Autism ABA Therapy Services

Welcome to
Priorities ABA

We specialize in behavioral consulting and therapy services. Our goal is to provide highly effective treatment for children with autism and their families by following a method scientifically proven to bring clear results. We use Applied Behavior Analysis (ABA), a method based on extensive, clinical peer reviewed research. We are a local company which offers the benefits of lower costs, flexible service, and familiarity with community resources. We have been helping families since 2001.

Myths and Misconceptions

Skills only “work” at the table, with the therapist.

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If skills are only taught in one place with one person in one way, yes, that is how they are likely to be exhibited. However, as stated above, a good ABA program incorporates generalization components from an early stage to prevent just this aspect. The entire goal of the program is “learning to learn,” meaning that the child will not only be able to demonstrate learned skills in any environment with any person, they will also be able to LEARN new skills in other environments, from other people.

ABA takes childhood away from the child.

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Just the opposite – with ABA therapy, we are striving to give childhood BACK to the child by them the skills that they need to communicate with others (adults and children), to play, to understand what toys are for and how to use them, and to generally be able to access the community and enjoy life.

ABA just uses food and toys to bribe kids into doing things / ABA gets kids hooked on edible rewards.

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One of the most misunderstood concepts of ABA is the value and importance of reinforcement. ABA is a reinforcement based science. We understand that, in life, the things we do that are followed by positive changes in our environment are most often the things we choose to do again. This “success leading to repetition” is what creates our behavior patterns and ultimately helps us to determine the kind of people we are to become. The fact that reinforcement is defined as occurring after a behavior shows that the terms “Bribe” and “Reinforcement” are not synonymous. Bribes involve saying to someone, “If you do this, I will give you this.” Bribes are dependent on a negotiation before the behavior occurs. Since reinforcement occurs only after a behavior is completed, they are not one in the same. In fact, most ABA programs teach that the use of “If, Then,” statements are often contrary to good teaching. Additionally, there is nothing in the definition of reinforcement that dictates what reinforcement is or can be. It only dictates when reinforcement occurs and what it does for a behavior. The actual stimulus that serves as reinforcement should not and cannot be determined by the ABA program developer. Instead, reinforcement is always determined by what actually does increase future behavior.

In general, some forms of food, accessibility of items, physical or mental stimulation, attention, and praise act as the reinforcement for most everything we do. We eat because it tastes good and/or to nourish our bodies, read books because it stimulates our brains in positive ways and tend to be nice to others because it gives us some combination of attention, praise and self-satisfaction. The same is true for children with autism but to differing degrees. Depending on the child, it is quite possible that none of these higher-level stimuli support behavior change. That leaves us with only lower level items to work with at the start of a program. Food, physical play, music, videos, and toys are often good early reinforcers that help a child learn important new skills. But, as important as it is to identify what currently works as reinforcement for a child, it is just as important to increase the amount and level of reinforcement that is meaningful to the child.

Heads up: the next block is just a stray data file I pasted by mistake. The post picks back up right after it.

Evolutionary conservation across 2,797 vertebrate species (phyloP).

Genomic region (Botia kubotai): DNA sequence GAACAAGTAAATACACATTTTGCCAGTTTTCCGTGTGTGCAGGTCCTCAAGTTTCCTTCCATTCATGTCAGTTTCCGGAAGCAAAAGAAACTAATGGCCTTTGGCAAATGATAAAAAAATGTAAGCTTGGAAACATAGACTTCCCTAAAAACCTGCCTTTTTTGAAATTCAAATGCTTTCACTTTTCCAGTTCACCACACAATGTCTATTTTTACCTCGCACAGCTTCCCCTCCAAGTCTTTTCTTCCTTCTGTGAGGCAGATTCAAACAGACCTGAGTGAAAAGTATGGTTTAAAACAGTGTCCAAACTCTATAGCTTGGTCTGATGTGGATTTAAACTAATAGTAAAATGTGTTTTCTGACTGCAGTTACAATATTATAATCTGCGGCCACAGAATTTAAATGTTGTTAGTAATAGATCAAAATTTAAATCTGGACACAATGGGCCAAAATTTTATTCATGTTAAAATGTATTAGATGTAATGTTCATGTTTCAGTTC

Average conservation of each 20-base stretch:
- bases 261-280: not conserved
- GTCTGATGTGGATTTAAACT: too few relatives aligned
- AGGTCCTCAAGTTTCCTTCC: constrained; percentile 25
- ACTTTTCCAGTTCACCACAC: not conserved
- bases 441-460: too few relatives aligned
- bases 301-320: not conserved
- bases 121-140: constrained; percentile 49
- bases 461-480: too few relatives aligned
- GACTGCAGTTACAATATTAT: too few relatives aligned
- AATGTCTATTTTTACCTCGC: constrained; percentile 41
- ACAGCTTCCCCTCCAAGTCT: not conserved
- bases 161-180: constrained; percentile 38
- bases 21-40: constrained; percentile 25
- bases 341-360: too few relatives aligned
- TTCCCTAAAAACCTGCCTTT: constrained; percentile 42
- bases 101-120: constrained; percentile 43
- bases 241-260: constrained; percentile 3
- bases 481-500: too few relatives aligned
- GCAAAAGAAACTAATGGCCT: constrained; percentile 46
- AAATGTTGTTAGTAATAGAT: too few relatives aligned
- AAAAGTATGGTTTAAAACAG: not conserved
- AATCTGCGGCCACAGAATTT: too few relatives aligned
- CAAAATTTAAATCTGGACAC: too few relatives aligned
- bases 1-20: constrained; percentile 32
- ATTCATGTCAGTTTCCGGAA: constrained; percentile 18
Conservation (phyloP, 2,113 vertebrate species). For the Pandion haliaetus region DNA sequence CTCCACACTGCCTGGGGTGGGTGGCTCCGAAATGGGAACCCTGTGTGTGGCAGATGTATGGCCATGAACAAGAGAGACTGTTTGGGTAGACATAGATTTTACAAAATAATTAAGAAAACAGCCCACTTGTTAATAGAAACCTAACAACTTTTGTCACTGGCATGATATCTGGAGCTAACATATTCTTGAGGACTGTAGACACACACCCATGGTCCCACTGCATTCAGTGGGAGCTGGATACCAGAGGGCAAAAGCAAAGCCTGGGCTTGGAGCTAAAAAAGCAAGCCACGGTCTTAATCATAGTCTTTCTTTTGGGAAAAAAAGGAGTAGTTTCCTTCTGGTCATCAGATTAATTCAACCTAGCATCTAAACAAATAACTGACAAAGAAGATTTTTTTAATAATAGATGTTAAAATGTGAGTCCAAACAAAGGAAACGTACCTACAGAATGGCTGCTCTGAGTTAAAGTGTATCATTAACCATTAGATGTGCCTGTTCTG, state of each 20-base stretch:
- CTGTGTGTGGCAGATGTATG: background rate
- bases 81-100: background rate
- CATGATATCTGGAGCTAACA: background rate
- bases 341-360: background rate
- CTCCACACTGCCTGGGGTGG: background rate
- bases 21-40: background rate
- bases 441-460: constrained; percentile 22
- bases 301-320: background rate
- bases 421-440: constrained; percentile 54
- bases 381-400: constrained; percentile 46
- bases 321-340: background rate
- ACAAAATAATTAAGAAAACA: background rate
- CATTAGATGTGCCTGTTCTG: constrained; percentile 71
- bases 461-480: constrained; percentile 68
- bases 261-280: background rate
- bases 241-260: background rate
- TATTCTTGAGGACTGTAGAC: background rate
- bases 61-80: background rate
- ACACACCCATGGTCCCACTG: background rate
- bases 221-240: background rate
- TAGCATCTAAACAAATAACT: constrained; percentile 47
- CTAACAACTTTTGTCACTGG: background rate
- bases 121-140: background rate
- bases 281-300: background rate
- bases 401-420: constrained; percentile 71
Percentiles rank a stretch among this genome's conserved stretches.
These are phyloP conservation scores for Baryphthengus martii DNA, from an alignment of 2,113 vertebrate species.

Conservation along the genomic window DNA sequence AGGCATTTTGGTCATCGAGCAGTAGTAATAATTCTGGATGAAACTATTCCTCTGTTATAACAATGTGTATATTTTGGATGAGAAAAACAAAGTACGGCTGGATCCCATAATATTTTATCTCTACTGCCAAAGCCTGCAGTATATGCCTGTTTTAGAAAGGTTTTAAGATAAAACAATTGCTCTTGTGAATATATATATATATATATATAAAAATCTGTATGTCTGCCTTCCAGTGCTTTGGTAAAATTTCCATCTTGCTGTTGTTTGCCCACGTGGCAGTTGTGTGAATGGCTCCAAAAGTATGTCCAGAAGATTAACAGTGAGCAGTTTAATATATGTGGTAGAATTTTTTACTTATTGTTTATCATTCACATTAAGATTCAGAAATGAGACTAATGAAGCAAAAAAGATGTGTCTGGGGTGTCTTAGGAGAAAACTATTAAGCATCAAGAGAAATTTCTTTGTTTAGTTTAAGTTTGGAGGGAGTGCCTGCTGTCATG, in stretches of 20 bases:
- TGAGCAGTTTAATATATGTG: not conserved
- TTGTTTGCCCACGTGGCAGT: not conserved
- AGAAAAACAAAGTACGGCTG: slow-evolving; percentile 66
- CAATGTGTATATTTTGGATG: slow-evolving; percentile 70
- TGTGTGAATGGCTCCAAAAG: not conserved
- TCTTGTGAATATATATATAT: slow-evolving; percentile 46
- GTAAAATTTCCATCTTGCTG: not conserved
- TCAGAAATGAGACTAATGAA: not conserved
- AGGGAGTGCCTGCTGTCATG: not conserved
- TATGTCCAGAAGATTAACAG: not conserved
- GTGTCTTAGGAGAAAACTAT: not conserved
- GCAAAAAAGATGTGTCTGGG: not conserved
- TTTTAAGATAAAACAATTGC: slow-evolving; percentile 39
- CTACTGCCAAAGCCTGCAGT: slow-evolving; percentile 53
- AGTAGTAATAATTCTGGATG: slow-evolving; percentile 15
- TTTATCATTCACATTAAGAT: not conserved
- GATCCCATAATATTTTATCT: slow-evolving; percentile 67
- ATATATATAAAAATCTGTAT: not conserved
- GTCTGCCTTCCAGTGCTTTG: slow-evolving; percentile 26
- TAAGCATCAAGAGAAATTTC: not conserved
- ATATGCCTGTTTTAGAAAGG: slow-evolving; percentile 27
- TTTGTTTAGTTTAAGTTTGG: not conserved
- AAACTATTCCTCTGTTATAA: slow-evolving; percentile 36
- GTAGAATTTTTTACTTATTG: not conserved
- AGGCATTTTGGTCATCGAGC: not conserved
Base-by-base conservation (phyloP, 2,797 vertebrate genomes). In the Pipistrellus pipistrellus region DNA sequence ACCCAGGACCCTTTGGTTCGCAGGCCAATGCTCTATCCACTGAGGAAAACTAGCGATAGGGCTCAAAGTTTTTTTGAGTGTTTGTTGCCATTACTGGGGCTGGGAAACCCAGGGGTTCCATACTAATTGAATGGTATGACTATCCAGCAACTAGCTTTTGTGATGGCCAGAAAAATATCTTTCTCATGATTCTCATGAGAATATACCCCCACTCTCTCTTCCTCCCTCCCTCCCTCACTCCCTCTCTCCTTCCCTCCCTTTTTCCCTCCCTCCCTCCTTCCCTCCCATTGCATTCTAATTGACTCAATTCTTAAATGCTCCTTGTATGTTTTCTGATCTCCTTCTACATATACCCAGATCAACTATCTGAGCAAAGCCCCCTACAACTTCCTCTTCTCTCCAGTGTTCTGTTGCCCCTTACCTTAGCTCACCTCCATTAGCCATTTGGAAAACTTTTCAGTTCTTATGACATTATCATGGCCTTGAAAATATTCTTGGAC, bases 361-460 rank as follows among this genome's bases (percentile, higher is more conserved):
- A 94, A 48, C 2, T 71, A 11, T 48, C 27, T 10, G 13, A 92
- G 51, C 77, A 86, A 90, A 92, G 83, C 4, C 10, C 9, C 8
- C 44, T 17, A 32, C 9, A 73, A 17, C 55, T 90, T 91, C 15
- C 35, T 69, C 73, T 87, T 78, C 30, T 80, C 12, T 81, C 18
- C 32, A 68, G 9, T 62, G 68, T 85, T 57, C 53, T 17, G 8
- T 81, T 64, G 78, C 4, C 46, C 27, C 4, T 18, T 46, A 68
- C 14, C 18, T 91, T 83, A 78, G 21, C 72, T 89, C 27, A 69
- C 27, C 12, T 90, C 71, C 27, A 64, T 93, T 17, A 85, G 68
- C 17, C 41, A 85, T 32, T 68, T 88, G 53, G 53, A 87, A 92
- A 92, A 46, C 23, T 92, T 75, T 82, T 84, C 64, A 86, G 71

Another critical component of a good ABA program is the move to work from lower level reinforcers such as food to higher level reinforcers such as praise over time, and to reduce the frequency at which the child is being reinforced.

More Myths & Misconceptions

Frequently Asked Questions

Where does therapy take place?

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Therapy can take place in the home, community, or school setting depending on what is appropriate for each child.

What is the difference between a LPA and a BCBA?

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An LPA (Licensed Psychological Associate) is a person with a Master’s degree in psychology and holds a current North Carolina license to practice as a Psychological Associate.  LPA’s are able to practice all areas of psychology (including Behavior Analysis) within their realm of competency.  A BCBA (Board Certified Behavior Analyst) is a person with a Master’s degree in one of many fields who has obtained national certification in the understanding and application of behavioral principles.  Neither credential is specific to working with individuals with Autism Spectrum Disorders, so always make sure that your provider’s training and education included the use of ABA therapy for people with Autism Spectrum Disorders.

What does ABA teach?

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ABA therapy programs are comprehensive and cover a variety of areas the child needs to be successful. Skills are broken down into small steps. These steps are then arranged into a clear and logical hierarchy and taught one small step at a time. These areas include Language skills, Behavioral skills, Cognitive/Academic skills, Social skills, Self Help/Daily Living skills, Motor skills, and Play/Leisure skills. The overall goal for a good ABA program should always be that the child is learning to learn!

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